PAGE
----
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Technical advice and assistance
CRC Article = 45(b)
The Centre for Human Rights, located at the United Nations Office at Geneva, acts as the Secretariat of the United Nations on human rights issues. One of its principal tasks is the administering of the programme of advisory services and technical assistance in the field of human rights. This programme aims to improve the effective enjoyment of human rights through concrete projects designed to strengthen regional and national human rights infrastructures including democratic institutions. Such projects range from the provision of advice to Governments on domestic human rights legislation to the translation and dissemination of major human rights conventions into local languages. These activities are directed at fostering a climate conducive to respect for human rights, thereby furthering the application of international norms and standards which have been formulated within the United Nations. The Voluntary Fund for Technical Assistance in the Field of Human Rights provides additional financial support. Article 45(b) of the CRC complements this programme of advisory services and technical assistance by providing that the Committee on the Rights of the Child shall transmit, as it may consider appropriate, to the specialized agencies, the United Nations Children's Fund (UNICEF) and other competent bodies, any State reports that contain a request, or indicate a need, for technical advice or assistance.
Committee on the Rights of the Child Competent bodies Developing countries Inter-governmental organizations International co-operation Non-governmental organizations United Nations Children's Fund United Nations specialized agencies
Testimony or confession of guilt
CRC Article = 37(a)
The right of the child not to be subjected to torture or other cruel, inhuman or degrading treatment or punishment is set forth in Article 37(a) of the CRC. The aim of this provision is to protect both the dignity and the physical and mental integrity of the child. Noteworthy are the Convention against Torture and Other Cruel, Inhuman or Degrading Treatment or Punishment (1984), the European Convention for the Prevention of Torture and Inhuman or Degrading Treatment or Punishment (1987) and the Inter-American Convention to Prevent and Punish Torture (1985).
Cruel, inhuman or degrading treatment or punishment Discrimination and punishment Recovery and reintegration Treatment of accused children Treatment of children deprived of their liberty Treatment of convicted children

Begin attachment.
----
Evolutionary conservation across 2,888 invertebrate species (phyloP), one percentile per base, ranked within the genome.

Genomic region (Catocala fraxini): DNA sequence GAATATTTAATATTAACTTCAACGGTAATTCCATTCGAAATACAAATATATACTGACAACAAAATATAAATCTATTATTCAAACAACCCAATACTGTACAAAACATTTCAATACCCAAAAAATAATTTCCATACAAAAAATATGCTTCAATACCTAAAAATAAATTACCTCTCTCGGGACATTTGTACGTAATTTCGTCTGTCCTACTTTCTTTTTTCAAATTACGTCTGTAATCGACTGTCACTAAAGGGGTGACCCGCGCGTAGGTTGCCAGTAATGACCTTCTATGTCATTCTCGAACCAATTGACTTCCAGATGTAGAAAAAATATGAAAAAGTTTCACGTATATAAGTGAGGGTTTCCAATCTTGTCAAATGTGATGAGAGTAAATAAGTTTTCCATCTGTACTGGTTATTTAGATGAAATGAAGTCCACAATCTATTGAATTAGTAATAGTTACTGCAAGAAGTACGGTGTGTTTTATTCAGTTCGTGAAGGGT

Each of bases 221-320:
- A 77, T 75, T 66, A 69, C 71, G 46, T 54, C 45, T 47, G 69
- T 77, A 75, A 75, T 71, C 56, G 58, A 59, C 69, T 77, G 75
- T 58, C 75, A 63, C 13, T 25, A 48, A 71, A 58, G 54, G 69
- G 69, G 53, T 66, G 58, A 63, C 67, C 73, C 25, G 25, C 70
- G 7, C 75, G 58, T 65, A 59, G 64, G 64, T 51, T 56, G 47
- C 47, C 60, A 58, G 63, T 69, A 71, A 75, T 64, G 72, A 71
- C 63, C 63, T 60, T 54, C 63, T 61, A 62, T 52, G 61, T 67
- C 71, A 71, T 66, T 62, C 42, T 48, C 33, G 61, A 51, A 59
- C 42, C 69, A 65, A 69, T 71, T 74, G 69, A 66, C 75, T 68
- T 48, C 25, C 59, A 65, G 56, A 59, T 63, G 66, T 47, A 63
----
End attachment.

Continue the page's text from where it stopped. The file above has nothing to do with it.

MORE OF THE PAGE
The right of the child to freedom of association is set forth in Article 15 of the CRC, but does not explicitly mention the right of the child to form and join trade unions. However, during the drafting of this provision, the view was expressed that it should be recognized that older children, particularly children above the legal minimum age for admission to employment, have the right to join trade unions.
Child labour Enforcement of child labour standards Freedom of association
CRC Article = 24(3)
States Parties are required to take all effective and appropriate measures with a view to abolishing traditional practices prejudicial to the health of children. Such practices include all harmful traditional practices, such as female genital mutilation, or female circumcision, son preference, female infanticide, early marriage and dowry, early pregnancy, nutritional taboos and certain practices related to child delivery. Consider the Plan of Action for the Elimination of Harmful Traditional Practices Affecting the Health of Women and Children, prepared by the second United Nations Regional Seminar on Traditional Practices Affecting the Health of Women and Children, held at Colombo, Sri Lanka, from 4 to 8 July 1994, and adopted by the Sub-Commission on Prevention of Discrimination and Protection of Minorities in its resolution 1994/30 of 26 August 1994.
Health and health services
Trafficking and sale
Sale and trafficking
Many countries have constitutional provisions which determine the status of treaties in the national law, so that the precise legal implications of becoming party to the CRC will vary from State to State. In general, the approach of States to treaties can be divided into the transformation approach and the incorporation approach. States Parties which follow the transformation approach use the provisions of the CRC as the basis for enacting appropriate national legislative rules. Therefore, if a child wishes to invoke articles of the CRC in a national court or before an administrative tribunal the child relies upon the corresponding national provision and not on the article of the CRC itself.
Treatment and punishment
Treatment of accused children
CRC Article = 40(1)
The right of the accused child to appropriate treatment is recognized in Article 40(1) of the CRC. States Parties are required to ensure that such a child is treated in a manner consistent with the promotion of the child's sense of dignity and worth, which reinforces the child's respect for the human rights and fundamental freedoms of others, and which takes into account the child's age and the desirability of promoting the child's reintegration and the child's assuming a constructive role in society.
Accused children Administration of Juvenile Justice Cruel, inhuman or degrading treatment or punishment Discrimination and punishment Privacy of accused children Torture Treatment of children deprived of their liberty Treatment of convicted children Trial in the presence of parents
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